is BNY Mellon's chief currency strategist.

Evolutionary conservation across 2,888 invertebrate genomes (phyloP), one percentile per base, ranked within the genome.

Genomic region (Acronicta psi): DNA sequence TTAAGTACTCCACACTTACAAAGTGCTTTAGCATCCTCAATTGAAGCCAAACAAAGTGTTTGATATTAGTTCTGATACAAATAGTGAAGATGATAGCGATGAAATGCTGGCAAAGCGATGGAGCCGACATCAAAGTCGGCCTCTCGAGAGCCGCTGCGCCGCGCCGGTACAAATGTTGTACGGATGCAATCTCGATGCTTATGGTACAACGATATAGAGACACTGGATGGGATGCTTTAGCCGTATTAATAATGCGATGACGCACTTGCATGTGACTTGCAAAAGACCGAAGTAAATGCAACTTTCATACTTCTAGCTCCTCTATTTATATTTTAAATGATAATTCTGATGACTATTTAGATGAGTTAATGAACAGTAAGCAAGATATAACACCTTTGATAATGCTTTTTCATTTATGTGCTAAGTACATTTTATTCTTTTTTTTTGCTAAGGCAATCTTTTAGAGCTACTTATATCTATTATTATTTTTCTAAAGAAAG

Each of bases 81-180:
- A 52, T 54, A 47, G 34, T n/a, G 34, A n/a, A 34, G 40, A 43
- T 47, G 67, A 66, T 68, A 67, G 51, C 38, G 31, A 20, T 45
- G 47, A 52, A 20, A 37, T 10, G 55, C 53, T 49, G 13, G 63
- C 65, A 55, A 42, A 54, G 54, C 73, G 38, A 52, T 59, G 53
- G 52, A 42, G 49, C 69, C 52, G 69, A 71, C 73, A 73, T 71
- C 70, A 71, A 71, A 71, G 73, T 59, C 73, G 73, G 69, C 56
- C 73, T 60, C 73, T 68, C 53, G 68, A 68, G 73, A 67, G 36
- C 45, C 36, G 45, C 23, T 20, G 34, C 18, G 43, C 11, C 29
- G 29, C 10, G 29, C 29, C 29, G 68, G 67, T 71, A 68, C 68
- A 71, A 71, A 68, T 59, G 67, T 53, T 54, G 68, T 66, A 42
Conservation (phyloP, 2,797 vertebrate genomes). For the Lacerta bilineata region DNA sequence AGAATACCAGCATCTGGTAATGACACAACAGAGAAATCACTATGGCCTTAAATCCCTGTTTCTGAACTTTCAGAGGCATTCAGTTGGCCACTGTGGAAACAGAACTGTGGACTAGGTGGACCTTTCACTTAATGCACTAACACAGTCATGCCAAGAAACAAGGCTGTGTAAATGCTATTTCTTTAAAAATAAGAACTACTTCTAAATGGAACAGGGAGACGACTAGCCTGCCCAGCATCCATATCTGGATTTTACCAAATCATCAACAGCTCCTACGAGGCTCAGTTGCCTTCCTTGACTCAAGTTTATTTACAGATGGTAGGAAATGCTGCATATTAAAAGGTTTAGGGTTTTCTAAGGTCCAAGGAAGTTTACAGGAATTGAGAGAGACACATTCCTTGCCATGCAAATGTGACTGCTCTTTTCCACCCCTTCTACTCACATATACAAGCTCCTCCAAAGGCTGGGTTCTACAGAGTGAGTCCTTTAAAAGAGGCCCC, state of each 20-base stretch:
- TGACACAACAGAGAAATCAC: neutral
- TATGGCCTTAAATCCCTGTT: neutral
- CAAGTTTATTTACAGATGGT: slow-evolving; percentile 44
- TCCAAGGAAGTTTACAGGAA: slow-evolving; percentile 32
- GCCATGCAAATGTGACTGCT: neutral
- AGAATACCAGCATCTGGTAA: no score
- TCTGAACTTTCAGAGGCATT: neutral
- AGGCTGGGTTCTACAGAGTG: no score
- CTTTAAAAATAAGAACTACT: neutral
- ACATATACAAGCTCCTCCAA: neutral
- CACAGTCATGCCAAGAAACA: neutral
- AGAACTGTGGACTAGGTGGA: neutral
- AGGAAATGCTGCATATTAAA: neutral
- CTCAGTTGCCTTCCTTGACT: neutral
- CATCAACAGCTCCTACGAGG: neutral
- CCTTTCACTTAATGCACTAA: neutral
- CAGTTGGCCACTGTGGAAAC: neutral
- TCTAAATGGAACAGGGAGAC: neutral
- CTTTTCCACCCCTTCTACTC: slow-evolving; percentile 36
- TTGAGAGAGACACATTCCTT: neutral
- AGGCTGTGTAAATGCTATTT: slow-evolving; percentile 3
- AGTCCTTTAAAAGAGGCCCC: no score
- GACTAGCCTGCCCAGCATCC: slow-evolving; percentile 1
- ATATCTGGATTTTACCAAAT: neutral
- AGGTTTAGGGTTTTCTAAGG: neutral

© 2021 Morningstar, Inc. All rights reserved. Neither Morningstar, its affiliates, nor the content providers guarantee the data or content contained herein to be accurate, complete or timely nor will they have any liability for its use or distribution. This information is to be used for personal, non-commercial purposes only. No reproduction is permitted without the prior written consent of Morningstar. Any general advice or 'regulated financial advice' under New Zealand law has been prepared by Morningstar Australasia Pty Ltd (ABN: 95 090 665 544, AFSL: 240892), or its Authorised Representatives, and/or Morningstar Research Ltd, subsidiaries of Morningstar, Inc, without reference to your objectives, financial situation or needs. For more information, refer to our Financial Services Guide (AU) and Financial Advice Provider Disclosure Statement (NZ). Our publications, ratings and products should be viewed as an additional investment resource, not as your sole source of information. Morningstar’s full research reports are the source of any Morningstar Ratings and are available from Morningstar or your adviser. Past performance does not necessarily indicate a financial product's future performance. To obtain advice tailored to your situation, contact a licensed financial adviser. Some material is copyright and published under licence from ASX Operations Pty Ltd ACN 004 523 782. The article is current as at date of publication.